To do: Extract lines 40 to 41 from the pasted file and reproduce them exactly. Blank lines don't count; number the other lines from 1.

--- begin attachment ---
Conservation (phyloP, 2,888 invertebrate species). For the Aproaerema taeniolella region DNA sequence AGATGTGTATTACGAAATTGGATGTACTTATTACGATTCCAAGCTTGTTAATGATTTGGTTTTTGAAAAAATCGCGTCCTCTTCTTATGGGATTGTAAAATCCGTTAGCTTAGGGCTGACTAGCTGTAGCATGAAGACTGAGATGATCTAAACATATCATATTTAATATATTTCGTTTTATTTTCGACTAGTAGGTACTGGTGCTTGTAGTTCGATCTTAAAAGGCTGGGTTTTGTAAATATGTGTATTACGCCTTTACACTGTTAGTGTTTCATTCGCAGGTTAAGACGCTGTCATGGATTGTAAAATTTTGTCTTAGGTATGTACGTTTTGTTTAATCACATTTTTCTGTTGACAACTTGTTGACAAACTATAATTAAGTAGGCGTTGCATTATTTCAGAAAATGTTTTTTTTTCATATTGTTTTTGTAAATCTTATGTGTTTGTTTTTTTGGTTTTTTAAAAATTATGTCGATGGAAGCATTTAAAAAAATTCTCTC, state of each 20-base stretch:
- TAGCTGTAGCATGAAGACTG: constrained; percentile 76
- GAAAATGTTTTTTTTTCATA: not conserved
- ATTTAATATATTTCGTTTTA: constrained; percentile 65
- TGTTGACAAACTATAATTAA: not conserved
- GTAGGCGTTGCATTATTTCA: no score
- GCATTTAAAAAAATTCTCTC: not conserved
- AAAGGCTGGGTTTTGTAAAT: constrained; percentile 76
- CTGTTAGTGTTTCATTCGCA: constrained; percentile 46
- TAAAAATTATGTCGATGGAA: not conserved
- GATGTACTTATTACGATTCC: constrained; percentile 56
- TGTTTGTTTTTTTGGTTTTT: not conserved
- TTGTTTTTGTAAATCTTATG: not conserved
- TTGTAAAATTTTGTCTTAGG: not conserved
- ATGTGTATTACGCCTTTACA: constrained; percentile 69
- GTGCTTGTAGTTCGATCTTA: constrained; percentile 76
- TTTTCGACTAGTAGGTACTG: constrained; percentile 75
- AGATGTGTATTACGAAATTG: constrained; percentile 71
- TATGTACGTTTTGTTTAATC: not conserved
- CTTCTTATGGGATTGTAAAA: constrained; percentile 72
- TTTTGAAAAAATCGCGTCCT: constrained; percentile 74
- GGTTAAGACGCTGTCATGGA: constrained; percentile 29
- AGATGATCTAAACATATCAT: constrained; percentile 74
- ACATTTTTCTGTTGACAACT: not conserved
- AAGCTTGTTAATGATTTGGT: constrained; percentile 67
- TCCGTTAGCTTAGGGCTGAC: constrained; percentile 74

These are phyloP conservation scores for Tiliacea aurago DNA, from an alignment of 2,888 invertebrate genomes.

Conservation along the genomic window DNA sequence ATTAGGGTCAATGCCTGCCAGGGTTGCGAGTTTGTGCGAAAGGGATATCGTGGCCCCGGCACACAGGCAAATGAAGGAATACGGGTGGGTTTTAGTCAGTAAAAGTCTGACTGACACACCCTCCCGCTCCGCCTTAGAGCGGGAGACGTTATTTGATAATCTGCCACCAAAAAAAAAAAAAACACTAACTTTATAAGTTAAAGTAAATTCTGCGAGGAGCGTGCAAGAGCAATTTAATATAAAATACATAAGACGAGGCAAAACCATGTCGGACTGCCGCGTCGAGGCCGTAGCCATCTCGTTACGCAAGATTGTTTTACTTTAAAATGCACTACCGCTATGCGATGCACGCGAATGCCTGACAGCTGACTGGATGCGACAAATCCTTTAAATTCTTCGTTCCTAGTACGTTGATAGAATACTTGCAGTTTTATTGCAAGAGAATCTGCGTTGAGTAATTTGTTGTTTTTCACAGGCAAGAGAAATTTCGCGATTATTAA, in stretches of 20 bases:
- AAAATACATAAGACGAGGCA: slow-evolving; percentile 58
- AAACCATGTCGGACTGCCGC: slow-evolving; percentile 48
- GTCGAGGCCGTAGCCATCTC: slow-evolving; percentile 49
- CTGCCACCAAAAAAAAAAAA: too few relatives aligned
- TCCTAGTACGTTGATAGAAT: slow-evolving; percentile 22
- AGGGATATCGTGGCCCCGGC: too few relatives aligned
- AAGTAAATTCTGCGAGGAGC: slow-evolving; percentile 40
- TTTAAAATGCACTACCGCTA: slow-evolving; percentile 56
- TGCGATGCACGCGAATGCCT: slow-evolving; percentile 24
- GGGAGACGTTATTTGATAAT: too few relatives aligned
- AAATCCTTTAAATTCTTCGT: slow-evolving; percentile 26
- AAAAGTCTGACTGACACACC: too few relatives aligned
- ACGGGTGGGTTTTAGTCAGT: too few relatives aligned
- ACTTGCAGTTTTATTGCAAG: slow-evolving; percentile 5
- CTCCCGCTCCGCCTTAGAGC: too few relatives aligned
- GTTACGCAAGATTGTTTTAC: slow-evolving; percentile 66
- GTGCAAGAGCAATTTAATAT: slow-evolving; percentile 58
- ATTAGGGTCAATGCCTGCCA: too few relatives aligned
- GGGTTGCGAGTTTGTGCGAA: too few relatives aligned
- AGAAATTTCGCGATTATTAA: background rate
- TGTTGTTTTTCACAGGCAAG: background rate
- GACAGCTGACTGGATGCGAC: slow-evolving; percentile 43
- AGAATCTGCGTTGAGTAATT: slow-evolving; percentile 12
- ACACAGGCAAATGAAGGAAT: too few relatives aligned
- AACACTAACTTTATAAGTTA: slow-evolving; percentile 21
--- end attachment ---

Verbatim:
- AAAAGTCTGACTGACACACC: too few relatives aligned
- ACGGGTGGGTTTTAGTCAGT: too few relatives aligned